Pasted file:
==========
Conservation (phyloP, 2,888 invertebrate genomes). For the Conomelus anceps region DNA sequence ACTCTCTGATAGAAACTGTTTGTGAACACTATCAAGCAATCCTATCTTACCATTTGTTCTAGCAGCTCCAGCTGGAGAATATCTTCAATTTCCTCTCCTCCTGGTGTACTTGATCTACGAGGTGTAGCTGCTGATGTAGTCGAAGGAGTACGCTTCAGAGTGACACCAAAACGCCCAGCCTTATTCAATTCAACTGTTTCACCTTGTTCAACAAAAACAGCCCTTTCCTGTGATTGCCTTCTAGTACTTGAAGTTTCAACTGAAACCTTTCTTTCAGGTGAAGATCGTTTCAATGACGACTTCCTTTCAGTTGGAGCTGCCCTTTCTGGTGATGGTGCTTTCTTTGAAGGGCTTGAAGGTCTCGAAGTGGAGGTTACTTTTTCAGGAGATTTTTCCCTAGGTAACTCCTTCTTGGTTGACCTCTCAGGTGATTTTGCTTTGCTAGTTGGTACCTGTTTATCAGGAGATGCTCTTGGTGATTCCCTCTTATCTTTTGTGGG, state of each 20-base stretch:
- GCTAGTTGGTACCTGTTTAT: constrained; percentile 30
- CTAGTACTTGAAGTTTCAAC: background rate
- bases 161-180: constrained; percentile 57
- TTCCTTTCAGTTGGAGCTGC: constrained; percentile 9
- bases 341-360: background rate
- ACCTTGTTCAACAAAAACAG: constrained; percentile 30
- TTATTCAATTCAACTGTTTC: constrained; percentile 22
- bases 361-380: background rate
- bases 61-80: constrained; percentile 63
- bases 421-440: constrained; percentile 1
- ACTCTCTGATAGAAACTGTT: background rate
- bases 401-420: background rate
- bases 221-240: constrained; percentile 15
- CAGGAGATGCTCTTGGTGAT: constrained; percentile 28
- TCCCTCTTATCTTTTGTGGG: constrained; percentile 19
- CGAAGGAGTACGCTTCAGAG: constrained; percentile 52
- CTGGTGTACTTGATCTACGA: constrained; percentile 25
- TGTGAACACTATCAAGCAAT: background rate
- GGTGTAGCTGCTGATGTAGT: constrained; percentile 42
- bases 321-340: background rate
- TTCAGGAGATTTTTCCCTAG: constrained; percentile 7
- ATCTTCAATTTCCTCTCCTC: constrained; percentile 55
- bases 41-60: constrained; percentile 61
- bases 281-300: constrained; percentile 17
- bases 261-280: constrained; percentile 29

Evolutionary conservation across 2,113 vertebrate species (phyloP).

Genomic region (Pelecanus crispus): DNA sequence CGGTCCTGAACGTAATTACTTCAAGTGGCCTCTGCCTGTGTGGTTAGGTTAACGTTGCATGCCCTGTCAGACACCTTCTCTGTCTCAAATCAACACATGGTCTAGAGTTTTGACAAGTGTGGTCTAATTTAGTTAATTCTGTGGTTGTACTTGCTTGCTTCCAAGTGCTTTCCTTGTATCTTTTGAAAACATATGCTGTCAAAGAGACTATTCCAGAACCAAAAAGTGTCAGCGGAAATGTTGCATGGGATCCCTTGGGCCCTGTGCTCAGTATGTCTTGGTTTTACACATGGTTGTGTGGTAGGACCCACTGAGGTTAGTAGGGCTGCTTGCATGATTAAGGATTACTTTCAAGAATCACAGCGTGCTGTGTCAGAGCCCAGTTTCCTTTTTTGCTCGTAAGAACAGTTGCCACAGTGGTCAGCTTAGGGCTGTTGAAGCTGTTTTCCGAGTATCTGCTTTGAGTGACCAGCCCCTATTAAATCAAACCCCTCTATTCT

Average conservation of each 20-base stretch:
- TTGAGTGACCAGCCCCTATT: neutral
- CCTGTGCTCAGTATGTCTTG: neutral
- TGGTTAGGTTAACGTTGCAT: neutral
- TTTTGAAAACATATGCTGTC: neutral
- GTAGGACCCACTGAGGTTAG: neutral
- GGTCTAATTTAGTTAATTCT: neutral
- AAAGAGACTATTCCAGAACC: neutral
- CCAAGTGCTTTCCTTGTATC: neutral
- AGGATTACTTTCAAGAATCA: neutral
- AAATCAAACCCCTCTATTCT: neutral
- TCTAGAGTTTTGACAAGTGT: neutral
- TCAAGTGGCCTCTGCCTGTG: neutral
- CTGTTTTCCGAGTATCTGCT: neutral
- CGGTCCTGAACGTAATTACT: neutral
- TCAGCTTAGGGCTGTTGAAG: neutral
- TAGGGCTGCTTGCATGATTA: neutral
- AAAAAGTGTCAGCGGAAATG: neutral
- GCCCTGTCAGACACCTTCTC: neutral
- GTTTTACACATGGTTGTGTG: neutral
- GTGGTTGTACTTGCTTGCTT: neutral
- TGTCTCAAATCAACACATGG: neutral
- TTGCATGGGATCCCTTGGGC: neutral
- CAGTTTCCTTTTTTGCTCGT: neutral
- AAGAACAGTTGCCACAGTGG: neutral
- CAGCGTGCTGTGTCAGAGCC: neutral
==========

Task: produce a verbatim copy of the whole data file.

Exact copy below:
Conservation (phyloP, 2,888 invertebrate genomes). For the Conomelus anceps region DNA sequence ACTCTCTGATAGAAACTGTTTGTGAACACTATCAAGCAATCCTATCTTACCATTTGTTCTAGCAGCTCCAGCTGGAGAATATCTTCAATTTCCTCTCCTCCTGGTGTACTTGATCTACGAGGTGTAGCTGCTGATGTAGTCGAAGGAGTACGCTTCAGAGTGACACCAAAACGCCCAGCCTTATTCAATTCAACTGTTTCACCTTGTTCAACAAAAACAGCCCTTTCCTGTGATTGCCTTCTAGTACTTGAAGTTTCAACTGAAACCTTTCTTTCAGGTGAAGATCGTTTCAATGACGACTTCCTTTCAGTTGGAGCTGCCCTTTCTGGTGATGGTGCTTTCTTTGAAGGGCTTGAAGGTCTCGAAGTGGAGGTTACTTTTTCAGGAGATTTTTCCCTAGGTAACTCCTTCTTGGTTGACCTCTCAGGTGATTTTGCTTTGCTAGTTGGTACCTGTTTATCAGGAGATGCTCTTGGTGATTCCCTCTTATCTTTTGTGGG, state of each 20-base stretch:
- GCTAGTTGGTACCTGTTTAT: constrained; percentile 30
- CTAGTACTTGAAGTTTCAAC: background rate
- bases 161-180: constrained; percentile 57
- TTCCTTTCAGTTGGAGCTGC: constrained; percentile 9
- bases 341-360: background rate
- ACCTTGTTCAACAAAAACAG: constrained; percentile 30
- TTATTCAATTCAACTGTTTC: constrained; percentile 22
- bases 361-380: background rate
- bases 61-80: constrained; percentile 63
- bases 421-440: constrained; percentile 1
- ACTCTCTGATAGAAACTGTT: background rate
- bases 401-420: background rate
- bases 221-240: constrained; percentile 15
- CAGGAGATGCTCTTGGTGAT: constrained; percentile 28
- TCCCTCTTATCTTTTGTGGG: constrained; percentile 19
- CGAAGGAGTACGCTTCAGAG: constrained; percentile 52
- CTGGTGTACTTGATCTACGA: constrained; percentile 25
- TGTGAACACTATCAAGCAAT: background rate
- GGTGTAGCTGCTGATGTAGT: constrained; percentile 42
- bases 321-340: background rate
- TTCAGGAGATTTTTCCCTAG: constrained; percentile 7
- ATCTTCAATTTCCTCTCCTC: constrained; percentile 55
- bases 41-60: constrained; percentile 61
- bases 281-300: constrained; percentile 17
- bases 261-280: constrained; percentile 29

Evolutionary conservation across 2,113 vertebrate species (phyloP).

Genomic region (Pelecanus crispus): DNA sequence CGGTCCTGAACGTAATTACTTCAAGTGGCCTCTGCCTGTGTGGTTAGGTTAACGTTGCATGCCCTGTCAGACACCTTCTCTGTCTCAAATCAACACATGGTCTAGAGTTTTGACAAGTGTGGTCTAATTTAGTTAATTCTGTGGTTGTACTTGCTTGCTTCCAAGTGCTTTCCTTGTATCTTTTGAAAACATATGCTGTCAAAGAGACTATTCCAGAACCAAAAAGTGTCAGCGGAAATGTTGCATGGGATCCCTTGGGCCCTGTGCTCAGTATGTCTTGGTTTTACACATGGTTGTGTGGTAGGACCCACTGAGGTTAGTAGGGCTGCTTGCATGATTAAGGATTACTTTCAAGAATCACAGCGTGCTGTGTCAGAGCCCAGTTTCCTTTTTTGCTCGTAAGAACAGTTGCCACAGTGGTCAGCTTAGGGCTGTTGAAGCTGTTTTCCGAGTATCTGCTTTGAGTGACCAGCCCCTATTAAATCAAACCCCTCTATTCT

Average conservation of each 20-base stretch:
- TTGAGTGACCAGCCCCTATT: neutral
- CCTGTGCTCAGTATGTCTTG: neutral
- TGGTTAGGTTAACGTTGCAT: neutral
- TTTTGAAAACATATGCTGTC: neutral
- GTAGGACCCACTGAGGTTAG: neutral
- GGTCTAATTTAGTTAATTCT: neutral
- AAAGAGACTATTCCAGAACC: neutral
- CCAAGTGCTTTCCTTGTATC: neutral
- AGGATTACTTTCAAGAATCA: neutral
- AAATCAAACCCCTCTATTCT: neutral
- TCTAGAGTTTTGACAAGTGT: neutral
- TCAAGTGGCCTCTGCCTGTG: neutral
- CTGTTTTCCGAGTATCTGCT: neutral
- CGGTCCTGAACGTAATTACT: neutral
- TCAGCTTAGGGCTGTTGAAG: neutral
- TAGGGCTGCTTGCATGATTA: neutral
- AAAAAGTGTCAGCGGAAATG: neutral
- GCCCTGTCAGACACCTTCTC: neutral
- GTTTTACACATGGTTGTGTG: neutral
- GTGGTTGTACTTGCTTGCTT: neutral
- TGTCTCAAATCAACACATGG: neutral
- TTGCATGGGATCCCTTGGGC: neutral
- CAGTTTCCTTTTTTGCTCGT: neutral
- AAGAACAGTTGCCACAGTGG: neutral
- CAGCGTGCTGTGTCAGAGCC: neutral